More than 15,000 Americans have HD. At least 150,000 others have a 50 percent risk of developing the disease and thousands more of their relatives live with the possibility that they, too, might develop HD.
Until recently, scientists understood very little about HD and could only watch as the disease continued to pass from generation to generation. Families saw the disease destroy their loved ones' ability to feel, think, and move. In the last several years, scientists working with support from the National Institute of Neurological Disorders and Stroke (NINDS) have made several breakthroughs in the area of HD research. With these advances, our understanding of the disease continues to improve.
This brochure presents information about HD, and about current research progress, to health professionals, scientists, caregivers, and, most important, to those already too familiar with the disorder: the many families who are affected by HD.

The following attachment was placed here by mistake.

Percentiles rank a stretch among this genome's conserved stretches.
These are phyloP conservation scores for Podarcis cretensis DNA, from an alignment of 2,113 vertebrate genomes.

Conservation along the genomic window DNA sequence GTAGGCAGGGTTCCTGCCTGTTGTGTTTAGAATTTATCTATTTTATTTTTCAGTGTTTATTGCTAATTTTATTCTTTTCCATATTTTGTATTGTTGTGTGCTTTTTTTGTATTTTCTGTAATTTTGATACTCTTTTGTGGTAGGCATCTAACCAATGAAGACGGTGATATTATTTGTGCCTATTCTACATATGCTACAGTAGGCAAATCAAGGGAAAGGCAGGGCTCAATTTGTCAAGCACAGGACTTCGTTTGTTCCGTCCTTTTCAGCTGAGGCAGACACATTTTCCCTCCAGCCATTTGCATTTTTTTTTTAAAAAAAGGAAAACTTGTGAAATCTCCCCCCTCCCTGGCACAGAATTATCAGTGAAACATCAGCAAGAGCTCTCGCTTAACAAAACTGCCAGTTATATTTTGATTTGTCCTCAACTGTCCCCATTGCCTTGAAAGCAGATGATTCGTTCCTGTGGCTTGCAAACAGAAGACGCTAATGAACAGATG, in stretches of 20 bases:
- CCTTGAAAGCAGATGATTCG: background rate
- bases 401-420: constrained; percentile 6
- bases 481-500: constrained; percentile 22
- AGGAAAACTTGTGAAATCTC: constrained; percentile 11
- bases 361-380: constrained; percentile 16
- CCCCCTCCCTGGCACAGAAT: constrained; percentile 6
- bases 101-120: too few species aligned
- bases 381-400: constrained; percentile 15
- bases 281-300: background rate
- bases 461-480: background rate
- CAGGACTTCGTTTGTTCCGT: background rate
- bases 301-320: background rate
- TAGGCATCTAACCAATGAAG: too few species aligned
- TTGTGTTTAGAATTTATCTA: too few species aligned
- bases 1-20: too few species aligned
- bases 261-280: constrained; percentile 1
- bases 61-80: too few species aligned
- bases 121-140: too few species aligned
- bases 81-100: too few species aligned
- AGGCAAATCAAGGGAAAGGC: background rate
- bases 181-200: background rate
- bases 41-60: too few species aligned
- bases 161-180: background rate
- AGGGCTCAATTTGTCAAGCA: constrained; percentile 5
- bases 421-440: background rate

What are the symptoms for huntington's disease?
Huntington's disease usually causes movement, cognitive and psychiatric disorders with a wide spectrum of signs and symptoms. Which symptoms appear first varies greatly among affected people. During the course of the disease, some disorders appear to be more dominant or have a greater effect on functional ability.
The movement disorders associated with Huntington's disease can include both involuntary movement problems and impairments in voluntary movements, such as:
- Involuntary jerking or writhing movements (chorea)
- Muscle problems, such as rigidity or muscle contracture (dystonia)
- Slow or abnormal eye movements
- Impaired gait, posture and balance
- Difficulty with the physical production of speech or swallowing
Impairments in voluntary movements — rather than the involuntary movements — may have a greater impact on a person's ability to work, perform daily activities, communicate and remain independent.
Cognitive impairments often associated with Huntington's disease include:
- Difficulty organizing, prioritizing or focusing on tasks
- Lack of flexibility or the tendency to get stuck on a thought, behavior or action (perseveration)
- Lack of impulse control that can result in outbursts, acting without thinking and sexual promiscuity
- Lack of awareness of one's own behaviors and abilities
- Slowness in processing thoughts or ''finding'' words
- Difficulty in learning new information